HellSince we’re not all that concerned with this whole ‘reality’ business, we may as well jump to the most obvious choice for bad jobs: Satan. The devil has a nasty job. First off, absolutely no one likes him. Really, no one at all. Even the people who think he isn’t real (ouch!) think he is awful. Then of course there’s the job: he only gets to talk to the worst people, everyone else in Hell is always complaining, even when the interesting sinners chat him up it’s only because they want to trick him or shorten their sentences. And now in Hell they’re even getting the audacity to question him! How dare they question his omnipotence? Why can’t they just accept that everyone has done something & probably deserves damnation for one reason or another. That’s what he does…

Hatcher McCord is an evening news presenter who has found himself in Hell and is struggling to explain his bad fortune. He’s not the only one to suffer this fate—in fact, he’s surrounded by an outrageous cast of characters, including Humphrey Bogart, William Shakespeare, and almost all of the popes and most of the U.S. presidents. The question may be not who is in Hell but who isn’t. McCord is living with Anne Boleyn in the afterlife but their happiness is, of course, constantly derailed by her obsession with Henry VIII (and the removal of her head at rather inopportune moments). One day McCord meets Dante’s Beatrice, who believes there is a way out of Hell, and the next morning, during an exclusive on-camera interview with Satan, McCord realizes that Satan’s omniscience, which he has always credited for the perfection of Hell’s torments, may be a mirage—and Butler is off on a madcap romp about good, evil, free will, and the possibility of escape. Butler’s depiction of Hell is original, intelligent, and fiercely comic, a book Dante might have celebrated.

Laminar Flow (The Book of Drachma #1) by Timothy Cook

Laminar FlowOur next contender puts up a good fight for the title because it doesn’t stop at just one bad job, it moves that bad job into the worst context. We all know it is difficult to be a doctor. You have to finish years upon years upon years of school, study & work long hours, all for the eventual award of discussing pus with patients who think you should be able to fix everything. For free. We could probably assign some serious points just for working in a profession where oozing wounds & “Why on earth would you put that in there!?” are a normal part of your day, however, why bother with the lesser contender when someone is willing to go an extra mile? And so Laminar Flow leaps to the head of the competition by taking all the implied gross of ‘doctor’ & shoving it into an era where soap was considered optional at best. (Also I hear there is murder & philosophy & other things that will muck up an already dirty job).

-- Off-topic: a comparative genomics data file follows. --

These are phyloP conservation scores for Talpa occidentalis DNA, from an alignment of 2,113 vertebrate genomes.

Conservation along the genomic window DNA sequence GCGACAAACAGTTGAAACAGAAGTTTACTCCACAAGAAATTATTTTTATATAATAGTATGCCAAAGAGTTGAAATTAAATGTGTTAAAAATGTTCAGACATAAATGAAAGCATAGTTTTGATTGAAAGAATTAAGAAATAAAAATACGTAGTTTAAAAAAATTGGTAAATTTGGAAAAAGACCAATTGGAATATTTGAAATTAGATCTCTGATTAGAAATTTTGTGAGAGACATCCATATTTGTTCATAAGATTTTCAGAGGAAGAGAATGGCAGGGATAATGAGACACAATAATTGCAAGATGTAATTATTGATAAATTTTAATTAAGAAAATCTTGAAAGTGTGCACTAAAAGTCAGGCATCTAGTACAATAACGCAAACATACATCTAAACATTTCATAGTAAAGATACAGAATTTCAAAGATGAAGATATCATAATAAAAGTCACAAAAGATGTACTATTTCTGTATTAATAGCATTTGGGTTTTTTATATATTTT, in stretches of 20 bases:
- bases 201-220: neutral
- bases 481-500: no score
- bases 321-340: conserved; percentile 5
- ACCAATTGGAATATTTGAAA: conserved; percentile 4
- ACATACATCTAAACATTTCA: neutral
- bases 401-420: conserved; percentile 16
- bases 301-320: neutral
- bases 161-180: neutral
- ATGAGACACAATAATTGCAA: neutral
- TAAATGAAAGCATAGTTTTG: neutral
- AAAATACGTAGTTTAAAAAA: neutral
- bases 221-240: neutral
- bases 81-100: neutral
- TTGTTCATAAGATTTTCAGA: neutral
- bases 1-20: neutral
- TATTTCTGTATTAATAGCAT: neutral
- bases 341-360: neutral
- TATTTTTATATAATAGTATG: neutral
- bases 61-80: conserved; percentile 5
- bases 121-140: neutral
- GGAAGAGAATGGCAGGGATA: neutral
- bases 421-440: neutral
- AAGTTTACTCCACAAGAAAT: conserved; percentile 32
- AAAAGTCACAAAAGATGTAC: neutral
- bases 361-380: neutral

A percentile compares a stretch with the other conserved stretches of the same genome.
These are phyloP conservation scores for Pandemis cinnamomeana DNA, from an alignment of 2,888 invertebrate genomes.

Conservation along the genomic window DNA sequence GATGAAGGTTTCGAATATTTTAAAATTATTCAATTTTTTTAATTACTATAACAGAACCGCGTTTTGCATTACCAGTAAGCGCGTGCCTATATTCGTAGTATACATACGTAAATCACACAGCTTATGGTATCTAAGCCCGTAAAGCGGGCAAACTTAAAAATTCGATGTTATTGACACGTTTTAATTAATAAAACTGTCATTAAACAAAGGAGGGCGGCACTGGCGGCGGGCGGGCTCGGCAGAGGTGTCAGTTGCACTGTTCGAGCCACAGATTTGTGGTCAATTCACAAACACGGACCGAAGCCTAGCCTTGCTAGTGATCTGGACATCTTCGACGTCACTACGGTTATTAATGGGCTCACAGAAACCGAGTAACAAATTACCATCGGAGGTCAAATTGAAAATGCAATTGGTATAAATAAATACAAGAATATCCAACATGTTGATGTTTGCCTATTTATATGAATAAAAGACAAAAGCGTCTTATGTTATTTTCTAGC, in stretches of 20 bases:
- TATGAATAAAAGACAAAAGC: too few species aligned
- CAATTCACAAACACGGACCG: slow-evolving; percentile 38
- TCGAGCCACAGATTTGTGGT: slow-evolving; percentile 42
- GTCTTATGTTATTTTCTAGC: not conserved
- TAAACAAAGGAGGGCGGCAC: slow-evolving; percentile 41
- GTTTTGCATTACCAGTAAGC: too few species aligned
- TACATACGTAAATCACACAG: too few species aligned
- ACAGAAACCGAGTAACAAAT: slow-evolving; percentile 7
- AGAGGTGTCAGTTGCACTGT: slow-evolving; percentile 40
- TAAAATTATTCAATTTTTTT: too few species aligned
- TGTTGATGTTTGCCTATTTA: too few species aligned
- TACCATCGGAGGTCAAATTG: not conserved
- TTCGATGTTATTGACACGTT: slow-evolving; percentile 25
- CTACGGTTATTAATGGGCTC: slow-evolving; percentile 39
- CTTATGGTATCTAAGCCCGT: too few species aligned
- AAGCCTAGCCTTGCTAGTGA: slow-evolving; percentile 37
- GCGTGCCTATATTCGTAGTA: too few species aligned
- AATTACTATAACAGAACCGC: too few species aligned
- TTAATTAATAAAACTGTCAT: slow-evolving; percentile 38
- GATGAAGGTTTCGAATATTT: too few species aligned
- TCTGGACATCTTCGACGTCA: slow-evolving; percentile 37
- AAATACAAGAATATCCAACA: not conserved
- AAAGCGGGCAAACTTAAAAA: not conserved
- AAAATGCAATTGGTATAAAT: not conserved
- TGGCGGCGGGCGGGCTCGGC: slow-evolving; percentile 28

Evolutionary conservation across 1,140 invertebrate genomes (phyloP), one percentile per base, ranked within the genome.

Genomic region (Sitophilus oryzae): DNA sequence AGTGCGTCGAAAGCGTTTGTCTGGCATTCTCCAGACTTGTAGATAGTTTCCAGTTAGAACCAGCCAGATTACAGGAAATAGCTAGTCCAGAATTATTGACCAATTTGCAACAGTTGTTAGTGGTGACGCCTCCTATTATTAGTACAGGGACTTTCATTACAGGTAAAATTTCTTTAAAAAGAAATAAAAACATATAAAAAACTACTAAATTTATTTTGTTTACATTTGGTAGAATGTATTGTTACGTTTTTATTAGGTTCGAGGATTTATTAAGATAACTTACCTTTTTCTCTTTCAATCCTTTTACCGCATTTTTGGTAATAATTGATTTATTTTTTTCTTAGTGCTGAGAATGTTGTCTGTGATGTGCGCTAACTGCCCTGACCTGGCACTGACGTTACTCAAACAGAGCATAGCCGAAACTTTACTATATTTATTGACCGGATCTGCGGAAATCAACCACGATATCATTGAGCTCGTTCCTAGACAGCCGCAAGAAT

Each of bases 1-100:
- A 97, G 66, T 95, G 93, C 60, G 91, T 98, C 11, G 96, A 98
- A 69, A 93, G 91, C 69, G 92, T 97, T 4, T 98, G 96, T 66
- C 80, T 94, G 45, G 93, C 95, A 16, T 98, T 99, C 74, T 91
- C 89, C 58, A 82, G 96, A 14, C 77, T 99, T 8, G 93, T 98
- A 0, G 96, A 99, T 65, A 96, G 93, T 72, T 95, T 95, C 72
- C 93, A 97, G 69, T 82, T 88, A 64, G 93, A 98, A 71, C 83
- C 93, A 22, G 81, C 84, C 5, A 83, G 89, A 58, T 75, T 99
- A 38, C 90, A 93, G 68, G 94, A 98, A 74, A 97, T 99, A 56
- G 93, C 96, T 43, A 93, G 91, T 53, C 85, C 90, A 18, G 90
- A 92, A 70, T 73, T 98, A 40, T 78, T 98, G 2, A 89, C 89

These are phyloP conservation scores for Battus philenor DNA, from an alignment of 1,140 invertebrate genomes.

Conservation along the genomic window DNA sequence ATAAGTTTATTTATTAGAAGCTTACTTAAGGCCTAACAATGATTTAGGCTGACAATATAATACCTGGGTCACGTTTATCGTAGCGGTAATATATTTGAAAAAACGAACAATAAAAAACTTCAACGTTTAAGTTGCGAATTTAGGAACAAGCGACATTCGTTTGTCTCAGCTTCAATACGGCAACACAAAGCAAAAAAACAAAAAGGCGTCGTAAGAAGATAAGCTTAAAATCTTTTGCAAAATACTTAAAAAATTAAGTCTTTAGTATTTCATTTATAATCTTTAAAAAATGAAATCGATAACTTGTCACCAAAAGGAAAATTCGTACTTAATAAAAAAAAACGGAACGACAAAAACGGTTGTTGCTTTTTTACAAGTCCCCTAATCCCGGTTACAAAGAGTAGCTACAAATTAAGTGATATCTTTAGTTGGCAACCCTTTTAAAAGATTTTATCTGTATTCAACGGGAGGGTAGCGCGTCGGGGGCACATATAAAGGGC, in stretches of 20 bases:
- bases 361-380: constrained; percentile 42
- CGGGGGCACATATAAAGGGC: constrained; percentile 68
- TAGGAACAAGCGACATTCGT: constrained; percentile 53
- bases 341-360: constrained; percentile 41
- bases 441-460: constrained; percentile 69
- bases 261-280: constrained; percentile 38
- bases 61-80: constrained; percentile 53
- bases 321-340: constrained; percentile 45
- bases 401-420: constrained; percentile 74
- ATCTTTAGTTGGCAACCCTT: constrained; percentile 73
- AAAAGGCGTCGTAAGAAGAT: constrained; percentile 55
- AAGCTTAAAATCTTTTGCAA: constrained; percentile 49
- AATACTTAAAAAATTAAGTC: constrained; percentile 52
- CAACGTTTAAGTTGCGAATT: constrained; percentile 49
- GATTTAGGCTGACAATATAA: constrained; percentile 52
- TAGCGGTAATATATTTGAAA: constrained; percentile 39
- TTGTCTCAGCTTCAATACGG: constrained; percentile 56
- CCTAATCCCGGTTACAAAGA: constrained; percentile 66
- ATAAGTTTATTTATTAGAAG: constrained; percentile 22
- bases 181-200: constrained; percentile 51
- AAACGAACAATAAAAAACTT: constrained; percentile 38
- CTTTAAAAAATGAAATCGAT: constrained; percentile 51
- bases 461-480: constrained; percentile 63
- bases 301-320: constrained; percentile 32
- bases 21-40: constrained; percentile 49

What does being a doctor really feel like? What is it like to get called out in the middle of the night to care for a desperately ill patient, to be the one everyone depends on? Bob Gilsen knows only too well. And what does a fifteenth century physician, who gets called out in the middle of the night in winter, possibly have to offer his patient? This is the beginning of The Book of Drachma, a novel of medicine, murder, fantasy, and self-discovery, set in two times and places. It is a novel for the curious, for those who really wish to know what it means to be a doctor, in this, as well as past ages. In Part One, Laminar Flow, readers find the two stories have a commonality that transcends the barriers of time and place, and leads to the two tales coming together under the watchful eye of the mysterious Drachma.

Maintenance, Volume 1: It’s a Dirty Job by Jim Massey & Robbi Rodriguez

Maintenance, Volume 1: It's a Dirty JobOur final contender is another group of custodians, this time they aren’t cleaning up galaxies, they’re cleaning up after mad scientists. Now, this one should lose on the scale of things- I mean, up against entire worlds & medieval pus anything else seems to fall short–but don’t forget the particular challenges of cleaning up after a mad scientist. While the world cleaners might be able to give up & administer the planet-sized version of just dunking everything in bleach, these poor Maintenance men have to consider what kind of world-ending calamity they might cause by upsetting the delicate chemical balance of the lab whenever they want to use a bit of soap.

You think your job is bad? Well, Doug and Manny have you beat! These guys are janitors! But they’re not your typical custodial crew – no, sir! They’re the guys who keep things shiny and clean at TerroMax, Inc., the world’s biggest and best evil science think tank! When they’re not dealing with toxic spill monsters, they still have to worry about their jerk of a boss, multiple mad scientists, crazy would-be dictators, and the cute girl who works at reception! And when an experiment doesn’t go as planned, it’s up to Doug and Manny to socialize the lonely “man-shark” in Lab 3B, turn back the laser gun-armed caveman army that’s escaped from prehistory and fend off the aliens intent on taking back whatever otherworldly technology TerroMax has “acquired” over the years!